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Publication numberUS1718291 A
Publication typeGrant
Publication dateJun 25, 1929
Filing dateApr 11, 1925
Priority dateApr 11, 1925
Publication numberUS 1718291 A, US 1718291A, US-A-1718291, US1718291 A, US1718291A
InventorsRaymond Guenther
Original AssigneeAmerican Telephone & Telegraph
Export CitationBiBTeX, EndNote, RefMan
External Links: USPTO, USPTO Assignment, Espacenet
Buckle
US 1718291 A
Abstract  available in
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Claims  available in
Description  (OCR text may contain errors)

June 25, 1929. GUENTHER 4,718,291

BUCKLE Filed April 11, 1925 INVENTOR 1?. Cheat/ma BY ATTORNEY Patented June 25, 1929.

unrrn stares 1,718,291 ear-Eur OFFICE.

RAYMOND GUENTHER, OF PA'IERSSN, NEW JERSEY, ASSIGNOE TO AMERICAN TELE- PHONE AND TELEGRAPH COMPANY, A CORPORATION OF NEW YORK.

BUCKLE.

Application filed April 11, 1 925.

This invention relates to an improvement in buckles and more particularly to an improvement in buckles for a telephone operators transmitter neckband.

a The buckle in general use heretofore consisted of a body part with three slots through which tape was pulled, forming a loop about one of the bars so that it could not slip. To thread this buckle the end of the tape had to l be successively passed up through the first slot, down through the second, up through the third, then down through the first again, and finally pulled taut. It said end of the tape was frayed, this became a difficult performance. Also, the prior form of buckle tended to unequally distribute the tension in the tape, concentrating said tension in the middle portion of the tape and thereby causing discomfort to the wearer.

The object of this invention is to provide a buckle in which the diiiiculty' of threading is eliminated, in which the tape may be easily and quickly adjusted without disconnecting said tape from the buckle, and in which the tension is distributed equally throughout the width of the tape.

Figure 1 of the accompanying drawing is a perspective view of the improved buckle; Fig. 2 shows the same buckle completely threaded with the tape except that said tape is not pulled taut; Fig. 3 shows the buckle and tape during the process of adjustment; and Figs. 4 and 5 represent modifications of the invention.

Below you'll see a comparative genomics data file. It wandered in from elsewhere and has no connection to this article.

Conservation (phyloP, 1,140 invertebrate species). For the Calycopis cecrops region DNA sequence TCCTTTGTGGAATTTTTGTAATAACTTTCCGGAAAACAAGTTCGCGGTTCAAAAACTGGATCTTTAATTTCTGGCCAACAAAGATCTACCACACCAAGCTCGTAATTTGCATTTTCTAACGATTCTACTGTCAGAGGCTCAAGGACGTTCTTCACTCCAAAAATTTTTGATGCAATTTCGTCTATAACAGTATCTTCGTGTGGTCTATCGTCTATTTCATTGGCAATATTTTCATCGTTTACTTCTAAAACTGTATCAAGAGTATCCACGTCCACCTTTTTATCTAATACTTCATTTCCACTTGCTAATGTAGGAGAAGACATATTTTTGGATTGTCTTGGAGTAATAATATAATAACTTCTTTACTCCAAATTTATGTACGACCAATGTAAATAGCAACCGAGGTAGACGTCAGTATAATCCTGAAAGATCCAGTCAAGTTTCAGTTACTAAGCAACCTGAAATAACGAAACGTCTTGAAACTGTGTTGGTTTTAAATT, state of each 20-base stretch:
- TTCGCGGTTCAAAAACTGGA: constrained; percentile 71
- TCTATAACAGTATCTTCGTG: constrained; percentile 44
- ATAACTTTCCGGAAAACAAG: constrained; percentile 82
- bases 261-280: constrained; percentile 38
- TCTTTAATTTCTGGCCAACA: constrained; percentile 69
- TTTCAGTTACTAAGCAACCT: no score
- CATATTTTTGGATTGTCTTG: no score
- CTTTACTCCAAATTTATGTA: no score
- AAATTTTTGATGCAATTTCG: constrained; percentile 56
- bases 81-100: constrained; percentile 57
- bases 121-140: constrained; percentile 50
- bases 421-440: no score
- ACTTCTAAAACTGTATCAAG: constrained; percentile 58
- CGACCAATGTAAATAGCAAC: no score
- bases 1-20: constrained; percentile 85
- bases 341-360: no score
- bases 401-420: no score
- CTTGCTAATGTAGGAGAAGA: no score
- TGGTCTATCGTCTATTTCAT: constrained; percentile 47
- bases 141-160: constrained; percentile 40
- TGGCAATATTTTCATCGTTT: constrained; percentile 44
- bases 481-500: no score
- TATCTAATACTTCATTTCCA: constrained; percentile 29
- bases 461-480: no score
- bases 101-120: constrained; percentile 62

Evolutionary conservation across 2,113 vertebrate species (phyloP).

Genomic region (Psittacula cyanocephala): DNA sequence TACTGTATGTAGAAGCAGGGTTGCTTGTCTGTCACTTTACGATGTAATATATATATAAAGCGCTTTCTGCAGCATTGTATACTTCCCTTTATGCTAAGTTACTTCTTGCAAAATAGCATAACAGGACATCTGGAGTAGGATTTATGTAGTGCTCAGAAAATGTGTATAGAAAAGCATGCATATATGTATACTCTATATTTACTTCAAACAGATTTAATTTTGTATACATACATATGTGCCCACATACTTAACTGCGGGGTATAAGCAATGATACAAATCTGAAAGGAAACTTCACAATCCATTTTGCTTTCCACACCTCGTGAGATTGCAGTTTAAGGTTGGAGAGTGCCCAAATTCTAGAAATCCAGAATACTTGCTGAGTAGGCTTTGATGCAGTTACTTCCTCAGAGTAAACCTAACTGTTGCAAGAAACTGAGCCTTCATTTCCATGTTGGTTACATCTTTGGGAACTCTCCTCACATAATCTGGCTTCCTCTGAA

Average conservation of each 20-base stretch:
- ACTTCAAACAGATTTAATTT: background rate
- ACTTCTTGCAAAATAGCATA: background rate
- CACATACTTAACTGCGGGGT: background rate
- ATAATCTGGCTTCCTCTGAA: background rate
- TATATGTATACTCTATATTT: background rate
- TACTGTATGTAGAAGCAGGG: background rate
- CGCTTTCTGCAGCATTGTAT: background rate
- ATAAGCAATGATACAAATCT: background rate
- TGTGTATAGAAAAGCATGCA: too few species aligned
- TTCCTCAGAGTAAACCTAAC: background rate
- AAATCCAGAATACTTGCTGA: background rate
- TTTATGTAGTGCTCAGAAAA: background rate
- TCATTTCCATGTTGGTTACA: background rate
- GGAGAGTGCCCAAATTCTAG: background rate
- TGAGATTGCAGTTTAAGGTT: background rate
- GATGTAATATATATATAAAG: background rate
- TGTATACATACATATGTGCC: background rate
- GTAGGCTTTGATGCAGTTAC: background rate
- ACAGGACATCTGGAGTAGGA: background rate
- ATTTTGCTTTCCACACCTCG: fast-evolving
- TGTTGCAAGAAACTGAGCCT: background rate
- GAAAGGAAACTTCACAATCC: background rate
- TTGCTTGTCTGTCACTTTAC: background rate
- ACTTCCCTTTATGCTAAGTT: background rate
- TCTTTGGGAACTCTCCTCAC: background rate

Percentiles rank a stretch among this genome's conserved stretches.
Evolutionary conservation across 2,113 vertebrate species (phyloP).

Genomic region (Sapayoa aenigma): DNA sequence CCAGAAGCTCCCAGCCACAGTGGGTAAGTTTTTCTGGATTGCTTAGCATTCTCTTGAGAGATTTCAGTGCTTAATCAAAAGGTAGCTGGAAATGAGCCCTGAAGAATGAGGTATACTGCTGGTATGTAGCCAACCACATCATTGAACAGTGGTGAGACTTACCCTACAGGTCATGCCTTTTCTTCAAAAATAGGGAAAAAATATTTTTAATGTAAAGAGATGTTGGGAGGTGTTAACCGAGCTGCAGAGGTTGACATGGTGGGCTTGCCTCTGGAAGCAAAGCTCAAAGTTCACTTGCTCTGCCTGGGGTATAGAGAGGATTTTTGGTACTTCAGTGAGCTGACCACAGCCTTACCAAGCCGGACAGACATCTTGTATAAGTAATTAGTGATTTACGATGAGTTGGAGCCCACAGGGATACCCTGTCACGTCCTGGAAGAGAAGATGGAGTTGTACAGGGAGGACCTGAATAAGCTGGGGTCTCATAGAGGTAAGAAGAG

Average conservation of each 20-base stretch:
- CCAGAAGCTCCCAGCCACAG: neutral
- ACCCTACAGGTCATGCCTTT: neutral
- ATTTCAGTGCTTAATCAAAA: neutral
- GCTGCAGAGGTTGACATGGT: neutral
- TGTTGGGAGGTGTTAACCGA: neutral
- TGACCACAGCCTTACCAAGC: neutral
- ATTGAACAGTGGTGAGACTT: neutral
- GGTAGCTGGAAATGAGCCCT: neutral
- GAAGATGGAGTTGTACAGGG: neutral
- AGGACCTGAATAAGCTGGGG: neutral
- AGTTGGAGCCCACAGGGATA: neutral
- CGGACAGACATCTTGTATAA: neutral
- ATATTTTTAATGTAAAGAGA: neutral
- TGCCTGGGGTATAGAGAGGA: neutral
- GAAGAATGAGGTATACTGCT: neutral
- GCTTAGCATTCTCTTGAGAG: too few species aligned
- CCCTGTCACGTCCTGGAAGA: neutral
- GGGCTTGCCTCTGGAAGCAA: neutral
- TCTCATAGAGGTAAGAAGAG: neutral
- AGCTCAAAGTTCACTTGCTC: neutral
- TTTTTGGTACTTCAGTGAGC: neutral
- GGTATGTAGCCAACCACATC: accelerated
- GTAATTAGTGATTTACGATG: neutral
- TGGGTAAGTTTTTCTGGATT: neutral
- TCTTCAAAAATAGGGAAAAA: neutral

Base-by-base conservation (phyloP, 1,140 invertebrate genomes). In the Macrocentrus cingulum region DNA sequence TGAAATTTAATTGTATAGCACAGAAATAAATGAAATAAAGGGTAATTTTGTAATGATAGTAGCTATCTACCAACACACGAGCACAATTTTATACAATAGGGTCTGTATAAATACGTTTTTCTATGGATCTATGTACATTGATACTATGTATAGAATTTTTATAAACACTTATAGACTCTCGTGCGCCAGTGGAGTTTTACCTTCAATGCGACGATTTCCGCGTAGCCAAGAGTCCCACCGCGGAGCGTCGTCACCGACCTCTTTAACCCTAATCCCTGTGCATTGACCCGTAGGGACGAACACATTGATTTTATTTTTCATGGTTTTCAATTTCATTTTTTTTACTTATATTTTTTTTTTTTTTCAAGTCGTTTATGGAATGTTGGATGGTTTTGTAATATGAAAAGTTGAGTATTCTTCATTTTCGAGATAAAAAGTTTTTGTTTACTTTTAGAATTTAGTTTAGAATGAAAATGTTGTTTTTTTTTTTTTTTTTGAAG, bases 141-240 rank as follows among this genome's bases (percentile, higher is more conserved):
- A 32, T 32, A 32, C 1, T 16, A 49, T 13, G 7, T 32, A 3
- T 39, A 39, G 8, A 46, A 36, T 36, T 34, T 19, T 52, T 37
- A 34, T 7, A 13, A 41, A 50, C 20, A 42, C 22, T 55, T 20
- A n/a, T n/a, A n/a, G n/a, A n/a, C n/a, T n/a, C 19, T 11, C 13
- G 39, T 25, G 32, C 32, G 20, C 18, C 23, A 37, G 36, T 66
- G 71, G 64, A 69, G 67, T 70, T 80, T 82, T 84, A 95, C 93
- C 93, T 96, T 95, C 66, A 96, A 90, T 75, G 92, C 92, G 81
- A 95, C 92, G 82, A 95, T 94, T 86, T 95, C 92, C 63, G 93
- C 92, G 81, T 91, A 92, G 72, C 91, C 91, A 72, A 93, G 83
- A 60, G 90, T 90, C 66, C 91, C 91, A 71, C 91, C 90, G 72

The buckle in Fig. 1 consists of the coupling hook 1 and the body part 2, said coupling hook and body part being of the same general design as employed in buckles of the prior art. The body part 2 has a narrow slot 4 3, and a wide slot 4. Said wide slot 4 has two projecting spurs 6 and 7, each extending toward the middle of the body part approximately one-third the distance from the left and right ends respectively of said slot.

In threading the buckle with the tape said tape is first folded at the proper distance from the end and the fold is passed through the narrow slot 3 for about two inches. This fold is next looped over one of the spurs 7 and gathered until the other side of the fold can be passed over the other spur. This stage of the operation of assembly is represented in the drawings by Fig. 2. The threading of the buckle is then completed by drawing the tape taut. It is evident from the above explana- Selial No. 22,481.

tion that the ease of assembly is not affected by the frayed or other condition of the end of the tape.

After the buckle has been once threaded, the tape may be adjusted from time to time as necessity or comfort requires. To lengthen the main portion A of the tape in Fig. 3, the free end or surplus portion B is pushed the necessary distance through the narrow slot 3, forming the loop C. The surplus portion B is then held firmly to prevent further slipping while the main portion A is being pulled taut. This completes the operation of adjustment. To shorten the tape a similar method of procedureis followed with the opposite portions of the tape.